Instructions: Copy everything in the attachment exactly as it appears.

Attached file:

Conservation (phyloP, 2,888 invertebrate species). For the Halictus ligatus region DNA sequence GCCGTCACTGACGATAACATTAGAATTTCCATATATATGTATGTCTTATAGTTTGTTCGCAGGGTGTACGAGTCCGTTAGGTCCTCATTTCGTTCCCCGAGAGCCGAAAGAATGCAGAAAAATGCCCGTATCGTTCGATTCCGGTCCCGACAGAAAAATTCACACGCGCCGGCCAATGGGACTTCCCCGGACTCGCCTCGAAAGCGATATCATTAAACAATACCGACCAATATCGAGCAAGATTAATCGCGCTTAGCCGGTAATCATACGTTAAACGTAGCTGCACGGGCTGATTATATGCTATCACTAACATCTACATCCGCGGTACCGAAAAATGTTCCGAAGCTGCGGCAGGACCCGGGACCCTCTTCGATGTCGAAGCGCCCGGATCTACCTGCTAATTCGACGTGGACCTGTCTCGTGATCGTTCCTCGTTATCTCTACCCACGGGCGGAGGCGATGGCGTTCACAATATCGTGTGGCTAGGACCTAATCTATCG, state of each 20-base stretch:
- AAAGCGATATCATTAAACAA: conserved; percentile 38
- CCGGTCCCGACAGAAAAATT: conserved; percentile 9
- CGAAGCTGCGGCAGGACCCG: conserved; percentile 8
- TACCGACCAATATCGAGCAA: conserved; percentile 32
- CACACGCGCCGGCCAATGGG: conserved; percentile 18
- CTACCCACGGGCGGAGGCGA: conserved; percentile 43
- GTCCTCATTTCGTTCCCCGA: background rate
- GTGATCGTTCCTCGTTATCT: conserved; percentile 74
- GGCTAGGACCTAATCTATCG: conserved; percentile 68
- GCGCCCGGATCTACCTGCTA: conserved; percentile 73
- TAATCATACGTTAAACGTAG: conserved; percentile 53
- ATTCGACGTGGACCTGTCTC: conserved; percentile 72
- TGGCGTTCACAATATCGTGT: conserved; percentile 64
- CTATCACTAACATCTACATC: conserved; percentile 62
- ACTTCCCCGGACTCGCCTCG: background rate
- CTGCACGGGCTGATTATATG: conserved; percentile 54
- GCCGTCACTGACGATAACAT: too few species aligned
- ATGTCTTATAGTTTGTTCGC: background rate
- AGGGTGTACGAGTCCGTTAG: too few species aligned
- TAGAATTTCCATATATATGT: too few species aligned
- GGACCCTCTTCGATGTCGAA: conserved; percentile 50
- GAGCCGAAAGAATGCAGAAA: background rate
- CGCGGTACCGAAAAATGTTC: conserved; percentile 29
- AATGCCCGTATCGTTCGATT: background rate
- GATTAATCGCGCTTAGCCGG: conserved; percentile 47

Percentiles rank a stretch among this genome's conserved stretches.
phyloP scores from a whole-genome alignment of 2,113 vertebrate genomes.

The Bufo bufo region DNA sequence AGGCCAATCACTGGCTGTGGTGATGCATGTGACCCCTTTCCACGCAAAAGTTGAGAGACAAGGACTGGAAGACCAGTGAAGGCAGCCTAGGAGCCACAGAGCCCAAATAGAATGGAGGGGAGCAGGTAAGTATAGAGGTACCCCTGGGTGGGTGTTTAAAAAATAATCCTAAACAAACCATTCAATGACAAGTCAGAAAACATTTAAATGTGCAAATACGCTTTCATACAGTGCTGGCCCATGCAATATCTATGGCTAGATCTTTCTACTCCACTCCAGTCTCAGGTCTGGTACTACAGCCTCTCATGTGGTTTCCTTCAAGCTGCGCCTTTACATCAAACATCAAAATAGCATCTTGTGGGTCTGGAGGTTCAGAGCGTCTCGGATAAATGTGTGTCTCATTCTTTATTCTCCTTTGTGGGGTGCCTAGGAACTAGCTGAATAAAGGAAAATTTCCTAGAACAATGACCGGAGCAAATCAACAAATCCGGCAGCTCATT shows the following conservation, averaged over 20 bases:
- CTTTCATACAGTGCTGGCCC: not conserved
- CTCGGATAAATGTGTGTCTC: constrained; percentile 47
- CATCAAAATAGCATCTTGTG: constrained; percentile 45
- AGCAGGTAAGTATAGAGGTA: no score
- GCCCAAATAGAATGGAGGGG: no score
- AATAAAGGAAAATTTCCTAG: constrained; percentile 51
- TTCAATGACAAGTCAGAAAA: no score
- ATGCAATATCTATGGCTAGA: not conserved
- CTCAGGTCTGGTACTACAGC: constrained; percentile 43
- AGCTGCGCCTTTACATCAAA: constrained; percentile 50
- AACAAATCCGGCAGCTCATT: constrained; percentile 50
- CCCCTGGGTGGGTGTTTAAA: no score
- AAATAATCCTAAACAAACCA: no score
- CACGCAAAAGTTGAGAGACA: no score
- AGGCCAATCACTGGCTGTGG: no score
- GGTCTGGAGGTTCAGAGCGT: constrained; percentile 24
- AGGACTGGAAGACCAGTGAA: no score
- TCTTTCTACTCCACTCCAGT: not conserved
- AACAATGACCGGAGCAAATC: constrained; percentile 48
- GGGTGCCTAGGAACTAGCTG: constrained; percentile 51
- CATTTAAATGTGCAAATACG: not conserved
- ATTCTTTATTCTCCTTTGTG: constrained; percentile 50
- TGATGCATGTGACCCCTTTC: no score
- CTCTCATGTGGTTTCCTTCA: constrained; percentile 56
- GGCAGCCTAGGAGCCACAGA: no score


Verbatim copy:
Conservation (phyloP, 2,888 invertebrate species). For the Halictus ligatus region DNA sequence GCCGTCACTGACGATAACATTAGAATTTCCATATATATGTATGTCTTATAGTTTGTTCGCAGGGTGTACGAGTCCGTTAGGTCCTCATTTCGTTCCCCGAGAGCCGAAAGAATGCAGAAAAATGCCCGTATCGTTCGATTCCGGTCCCGACAGAAAAATTCACACGCGCCGGCCAATGGGACTTCCCCGGACTCGCCTCGAAAGCGATATCATTAAACAATACCGACCAATATCGAGCAAGATTAATCGCGCTTAGCCGGTAATCATACGTTAAACGTAGCTGCACGGGCTGATTATATGCTATCACTAACATCTACATCCGCGGTACCGAAAAATGTTCCGAAGCTGCGGCAGGACCCGGGACCCTCTTCGATGTCGAAGCGCCCGGATCTACCTGCTAATTCGACGTGGACCTGTCTCGTGATCGTTCCTCGTTATCTCTACCCACGGGCGGAGGCGATGGCGTTCACAATATCGTGTGGCTAGGACCTAATCTATCG, state of each 20-base stretch:
- AAAGCGATATCATTAAACAA: conserved; percentile 38
- CCGGTCCCGACAGAAAAATT: conserved; percentile 9
- CGAAGCTGCGGCAGGACCCG: conserved; percentile 8
- TACCGACCAATATCGAGCAA: conserved; percentile 32
- CACACGCGCCGGCCAATGGG: conserved; percentile 18
- CTACCCACGGGCGGAGGCGA: conserved; percentile 43
- GTCCTCATTTCGTTCCCCGA: background rate
- GTGATCGTTCCTCGTTATCT: conserved; percentile 74
- GGCTAGGACCTAATCTATCG: conserved; percentile 68
- GCGCCCGGATCTACCTGCTA: conserved; percentile 73
- TAATCATACGTTAAACGTAG: conserved; percentile 53
- ATTCGACGTGGACCTGTCTC: conserved; percentile 72
- TGGCGTTCACAATATCGTGT: conserved; percentile 64
- CTATCACTAACATCTACATC: conserved; percentile 62
- ACTTCCCCGGACTCGCCTCG: background rate
- CTGCACGGGCTGATTATATG: conserved; percentile 54
- GCCGTCACTGACGATAACAT: too few species aligned
- ATGTCTTATAGTTTGTTCGC: background rate
- AGGGTGTACGAGTCCGTTAG: too few species aligned
- TAGAATTTCCATATATATGT: too few species aligned
- GGACCCTCTTCGATGTCGAA: conserved; percentile 50
- GAGCCGAAAGAATGCAGAAA: background rate
- CGCGGTACCGAAAAATGTTC: conserved; percentile 29
- AATGCCCGTATCGTTCGATT: background rate
- GATTAATCGCGCTTAGCCGG: conserved; percentile 47

Percentiles rank a stretch among this genome's conserved stretches.
phyloP scores from a whole-genome alignment of 2,113 vertebrate genomes.

The Bufo bufo region DNA sequence AGGCCAATCACTGGCTGTGGTGATGCATGTGACCCCTTTCCACGCAAAAGTTGAGAGACAAGGACTGGAAGACCAGTGAAGGCAGCCTAGGAGCCACAGAGCCCAAATAGAATGGAGGGGAGCAGGTAAGTATAGAGGTACCCCTGGGTGGGTGTTTAAAAAATAATCCTAAACAAACCATTCAATGACAAGTCAGAAAACATTTAAATGTGCAAATACGCTTTCATACAGTGCTGGCCCATGCAATATCTATGGCTAGATCTTTCTACTCCACTCCAGTCTCAGGTCTGGTACTACAGCCTCTCATGTGGTTTCCTTCAAGCTGCGCCTTTACATCAAACATCAAAATAGCATCTTGTGGGTCTGGAGGTTCAGAGCGTCTCGGATAAATGTGTGTCTCATTCTTTATTCTCCTTTGTGGGGTGCCTAGGAACTAGCTGAATAAAGGAAAATTTCCTAGAACAATGACCGGAGCAAATCAACAAATCCGGCAGCTCATT shows the following conservation, averaged over 20 bases:
- CTTTCATACAGTGCTGGCCC: not conserved
- CTCGGATAAATGTGTGTCTC: constrained; percentile 47
- CATCAAAATAGCATCTTGTG: constrained; percentile 45
- AGCAGGTAAGTATAGAGGTA: no score
- GCCCAAATAGAATGGAGGGG: no score
- AATAAAGGAAAATTTCCTAG: constrained; percentile 51
- TTCAATGACAAGTCAGAAAA: no score
- ATGCAATATCTATGGCTAGA: not conserved
- CTCAGGTCTGGTACTACAGC: constrained; percentile 43
- AGCTGCGCCTTTACATCAAA: constrained; percentile 50
- AACAAATCCGGCAGCTCATT: constrained; percentile 50
- CCCCTGGGTGGGTGTTTAAA: no score
- AAATAATCCTAAACAAACCA: no score
- CACGCAAAAGTTGAGAGACA: no score
- AGGCCAATCACTGGCTGTGG: no score
- GGTCTGGAGGTTCAGAGCGT: constrained; percentile 24
- AGGACTGGAAGACCAGTGAA: no score
- TCTTTCTACTCCACTCCAGT: not conserved
- AACAATGACCGGAGCAAATC: constrained; percentile 48
- GGGTGCCTAGGAACTAGCTG: constrained; percentile 51
- CATTTAAATGTGCAAATACG: not conserved
- ATTCTTTATTCTCCTTTGTG: constrained; percentile 50
- TGATGCATGTGACCCCTTTC: no score
- CTCTCATGTGGTTTCCTTCA: constrained; percentile 56
- GGCAGCCTAGGAGCCACAGA: no score